Tired of the inconvenience, a group of Comsewogue’s citizens petitioned the government in 1888 to establish a post office within their community.

The Echo Building on the west side of Main Street housed the Charles A. Squires Real Estate Agency, Port Jefferson Echo newspaper and Port Jefferson Station Post Office. Photo by Arthur S. Greene; Photo from the Kenneth C. Brady Digital Archive

The Postmaster General responded that so many places in the State ended in “ogue” that to avoid confusion Comsewogue would have to be renamed if a post office was to be considered for the area.

The name Comsewogue and its many variants was an Algonkian term meaning “a walking place,” had appeared in Brookhaven Town records as early as 1805 and was rich in etymology and history.  

Nevertheless, the petitioners acquiesced and submitted several names as Comsewogue’s replacement: South Port Jefferson, Port Jefferson South, Maple Hill, Enterprise, Cedar Grove, and Jefferson Heights. Each was rejected, either for being too common or too long.

In the next round of proposals, William I. Wyckoff suggested Echo, the same name as a famous racehorse once owned by Comsewogue’s Nathaniel Dickerson. Echo — only four letters long — was accepted by the postal authorities and Charles A. Squires appointed as the office’s first postmaster.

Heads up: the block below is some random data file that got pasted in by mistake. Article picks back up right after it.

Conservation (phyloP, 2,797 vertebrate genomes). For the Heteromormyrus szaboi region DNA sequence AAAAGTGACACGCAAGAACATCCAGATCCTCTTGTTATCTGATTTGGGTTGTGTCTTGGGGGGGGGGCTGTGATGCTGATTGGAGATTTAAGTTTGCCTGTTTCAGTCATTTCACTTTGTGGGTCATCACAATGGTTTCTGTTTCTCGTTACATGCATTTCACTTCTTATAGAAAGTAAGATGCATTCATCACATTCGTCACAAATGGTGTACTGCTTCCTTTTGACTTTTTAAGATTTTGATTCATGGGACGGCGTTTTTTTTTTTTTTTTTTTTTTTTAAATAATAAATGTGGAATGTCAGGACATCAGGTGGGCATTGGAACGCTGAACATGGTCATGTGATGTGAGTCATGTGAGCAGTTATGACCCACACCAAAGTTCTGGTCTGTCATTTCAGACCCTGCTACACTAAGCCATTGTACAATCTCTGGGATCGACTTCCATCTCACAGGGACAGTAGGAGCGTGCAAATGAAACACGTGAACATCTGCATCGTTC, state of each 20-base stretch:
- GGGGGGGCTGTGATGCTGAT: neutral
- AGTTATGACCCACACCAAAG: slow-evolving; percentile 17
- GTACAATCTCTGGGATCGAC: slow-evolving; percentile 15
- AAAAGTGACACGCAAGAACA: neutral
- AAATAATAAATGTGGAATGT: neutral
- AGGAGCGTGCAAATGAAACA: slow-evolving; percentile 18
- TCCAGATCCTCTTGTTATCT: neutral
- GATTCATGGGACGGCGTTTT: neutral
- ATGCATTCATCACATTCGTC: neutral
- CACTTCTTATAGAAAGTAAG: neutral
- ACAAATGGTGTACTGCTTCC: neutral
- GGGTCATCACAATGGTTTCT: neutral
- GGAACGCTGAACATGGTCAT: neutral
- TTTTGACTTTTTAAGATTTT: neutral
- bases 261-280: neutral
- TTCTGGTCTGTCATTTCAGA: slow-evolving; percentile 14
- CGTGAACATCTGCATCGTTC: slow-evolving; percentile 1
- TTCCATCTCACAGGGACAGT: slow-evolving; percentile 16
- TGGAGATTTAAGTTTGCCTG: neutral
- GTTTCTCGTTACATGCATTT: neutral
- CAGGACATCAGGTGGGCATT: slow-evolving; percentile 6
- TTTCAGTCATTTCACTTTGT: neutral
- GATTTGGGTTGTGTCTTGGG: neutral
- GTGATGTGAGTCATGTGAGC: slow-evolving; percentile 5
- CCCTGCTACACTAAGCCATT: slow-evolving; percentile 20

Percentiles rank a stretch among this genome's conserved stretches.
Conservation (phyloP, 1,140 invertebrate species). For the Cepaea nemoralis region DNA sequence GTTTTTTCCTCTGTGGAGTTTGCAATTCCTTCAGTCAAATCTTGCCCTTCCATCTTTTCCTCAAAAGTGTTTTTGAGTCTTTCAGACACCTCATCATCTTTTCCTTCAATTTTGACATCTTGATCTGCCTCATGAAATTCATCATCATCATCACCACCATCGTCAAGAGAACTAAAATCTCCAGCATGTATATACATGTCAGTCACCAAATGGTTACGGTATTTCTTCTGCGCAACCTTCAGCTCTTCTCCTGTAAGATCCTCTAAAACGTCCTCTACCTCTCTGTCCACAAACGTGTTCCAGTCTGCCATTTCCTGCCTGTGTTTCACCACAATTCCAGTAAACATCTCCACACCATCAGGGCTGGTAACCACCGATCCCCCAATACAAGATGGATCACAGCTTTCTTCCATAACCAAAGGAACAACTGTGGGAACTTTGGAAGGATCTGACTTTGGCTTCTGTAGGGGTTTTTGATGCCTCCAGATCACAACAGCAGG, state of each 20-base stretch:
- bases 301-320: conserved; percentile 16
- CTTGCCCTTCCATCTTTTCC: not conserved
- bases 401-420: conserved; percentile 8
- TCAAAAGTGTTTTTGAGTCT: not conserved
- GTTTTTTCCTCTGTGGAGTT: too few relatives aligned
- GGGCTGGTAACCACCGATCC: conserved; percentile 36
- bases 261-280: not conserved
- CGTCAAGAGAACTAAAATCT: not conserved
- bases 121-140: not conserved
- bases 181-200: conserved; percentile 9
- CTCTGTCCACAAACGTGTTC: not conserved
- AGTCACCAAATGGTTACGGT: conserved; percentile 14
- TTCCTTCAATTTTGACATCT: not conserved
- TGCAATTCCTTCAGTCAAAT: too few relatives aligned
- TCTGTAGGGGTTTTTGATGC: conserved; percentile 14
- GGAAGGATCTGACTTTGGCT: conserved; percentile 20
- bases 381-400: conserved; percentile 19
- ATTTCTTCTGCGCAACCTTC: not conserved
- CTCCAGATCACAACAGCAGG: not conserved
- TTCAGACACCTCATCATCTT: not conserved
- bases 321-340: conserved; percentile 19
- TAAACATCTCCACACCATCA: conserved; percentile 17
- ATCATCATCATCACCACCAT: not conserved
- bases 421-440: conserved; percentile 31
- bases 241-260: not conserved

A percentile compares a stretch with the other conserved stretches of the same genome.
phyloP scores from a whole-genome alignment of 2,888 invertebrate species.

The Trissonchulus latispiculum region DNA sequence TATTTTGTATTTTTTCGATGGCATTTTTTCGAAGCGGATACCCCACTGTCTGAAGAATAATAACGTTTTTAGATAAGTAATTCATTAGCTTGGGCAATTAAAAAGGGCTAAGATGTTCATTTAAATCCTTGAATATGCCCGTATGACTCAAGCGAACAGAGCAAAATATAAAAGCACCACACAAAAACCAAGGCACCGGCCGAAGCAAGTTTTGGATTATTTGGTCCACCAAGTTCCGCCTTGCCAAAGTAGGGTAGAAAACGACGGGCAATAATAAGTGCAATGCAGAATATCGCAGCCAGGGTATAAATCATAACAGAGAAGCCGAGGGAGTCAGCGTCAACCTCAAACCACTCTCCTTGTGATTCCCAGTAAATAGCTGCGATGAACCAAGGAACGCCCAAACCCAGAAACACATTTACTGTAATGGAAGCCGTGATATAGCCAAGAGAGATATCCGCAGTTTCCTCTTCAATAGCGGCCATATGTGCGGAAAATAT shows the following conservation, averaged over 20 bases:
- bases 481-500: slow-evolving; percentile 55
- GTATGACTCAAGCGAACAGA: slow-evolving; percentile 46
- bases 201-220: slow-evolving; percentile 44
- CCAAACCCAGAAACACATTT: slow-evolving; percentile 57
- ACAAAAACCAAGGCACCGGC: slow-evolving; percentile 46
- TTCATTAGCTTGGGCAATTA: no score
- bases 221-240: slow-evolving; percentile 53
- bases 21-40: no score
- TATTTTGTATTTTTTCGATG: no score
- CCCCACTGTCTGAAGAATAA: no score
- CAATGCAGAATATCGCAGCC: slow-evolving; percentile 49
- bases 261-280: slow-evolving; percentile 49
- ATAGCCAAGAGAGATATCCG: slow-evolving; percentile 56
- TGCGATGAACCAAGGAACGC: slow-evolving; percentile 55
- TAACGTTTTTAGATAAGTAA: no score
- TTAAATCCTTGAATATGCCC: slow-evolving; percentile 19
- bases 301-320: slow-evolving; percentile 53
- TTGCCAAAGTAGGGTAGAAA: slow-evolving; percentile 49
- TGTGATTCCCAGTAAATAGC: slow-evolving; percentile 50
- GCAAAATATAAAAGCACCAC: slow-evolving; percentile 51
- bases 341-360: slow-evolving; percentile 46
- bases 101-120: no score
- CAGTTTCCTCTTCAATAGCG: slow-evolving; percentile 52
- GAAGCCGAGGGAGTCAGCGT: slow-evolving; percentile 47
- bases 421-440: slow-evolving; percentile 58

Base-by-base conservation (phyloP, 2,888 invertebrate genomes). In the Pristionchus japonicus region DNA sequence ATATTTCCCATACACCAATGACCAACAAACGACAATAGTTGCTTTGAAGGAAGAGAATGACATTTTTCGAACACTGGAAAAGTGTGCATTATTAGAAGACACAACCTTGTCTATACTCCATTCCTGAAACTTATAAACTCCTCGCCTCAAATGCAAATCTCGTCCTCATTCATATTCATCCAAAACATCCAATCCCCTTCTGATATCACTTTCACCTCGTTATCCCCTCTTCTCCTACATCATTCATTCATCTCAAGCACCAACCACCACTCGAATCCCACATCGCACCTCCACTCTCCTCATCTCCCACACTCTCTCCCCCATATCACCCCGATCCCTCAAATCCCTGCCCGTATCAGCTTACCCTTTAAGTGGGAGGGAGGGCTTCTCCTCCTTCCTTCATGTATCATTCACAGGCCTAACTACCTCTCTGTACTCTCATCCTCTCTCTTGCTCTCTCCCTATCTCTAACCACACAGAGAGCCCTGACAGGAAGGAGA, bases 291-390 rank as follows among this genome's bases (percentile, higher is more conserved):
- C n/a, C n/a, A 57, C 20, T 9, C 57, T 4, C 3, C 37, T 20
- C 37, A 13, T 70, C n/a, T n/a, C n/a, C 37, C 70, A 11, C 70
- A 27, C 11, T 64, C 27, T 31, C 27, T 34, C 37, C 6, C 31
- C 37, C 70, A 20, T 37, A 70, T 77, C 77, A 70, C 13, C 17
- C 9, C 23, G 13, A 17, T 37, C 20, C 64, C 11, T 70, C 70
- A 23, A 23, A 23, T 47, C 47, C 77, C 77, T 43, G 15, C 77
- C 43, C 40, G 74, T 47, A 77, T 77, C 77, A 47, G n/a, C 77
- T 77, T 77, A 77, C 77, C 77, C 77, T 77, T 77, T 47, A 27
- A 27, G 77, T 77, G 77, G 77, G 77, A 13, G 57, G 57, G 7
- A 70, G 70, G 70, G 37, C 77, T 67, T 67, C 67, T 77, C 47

A native of Good Ground (Hampton Bays), Squires had begun work as the depot agent at the Port Jefferson Railroad Station in 1886 and soon earned a reputation in Comsewogue for his competence and geniality.

Under Squires’ able leadership, the Echo Post Office opened in a building on the west side of today’s Main Street (Route 25A), immediately north of the LIRR tracks.  

Charles A. Squires, the “father of Port Jefferson Station.” Photo by Arthur S. Greene; Photo from the Kenneth C. Brady Digital Archive

Squires also championed his bailiwick in the Port Jefferson Echo, a newspaper that he had founded with G. Frederick Hallock in 1892. The “Republican journal” helped establish the uniqueness of Echo and operated out of the same building as the Echo Post Office.

Following A. Jay Tefft’s purchase of the Echo in 1899, Squires devoted his considerable energies to buying and selling real estate, developing several subdivisions in the area including Belle Croft, Norton Park, Fairview Place, and Bergen Estates.

In 1904, Echo’s post office and newspaper, along with Squires’ Real Estate Agency, resettled a few steps north on Main Street in the new Echo Building. Hugo Kreitzberg then transformed the unoccupied property resulting from the move into the Hotel Echo.

The Echo Post Office was renamed the Port Jefferson Station Post Office in 1910. Squires had led a popular petition drive in support of the change and later became known as the “father of Port Jefferson Station.”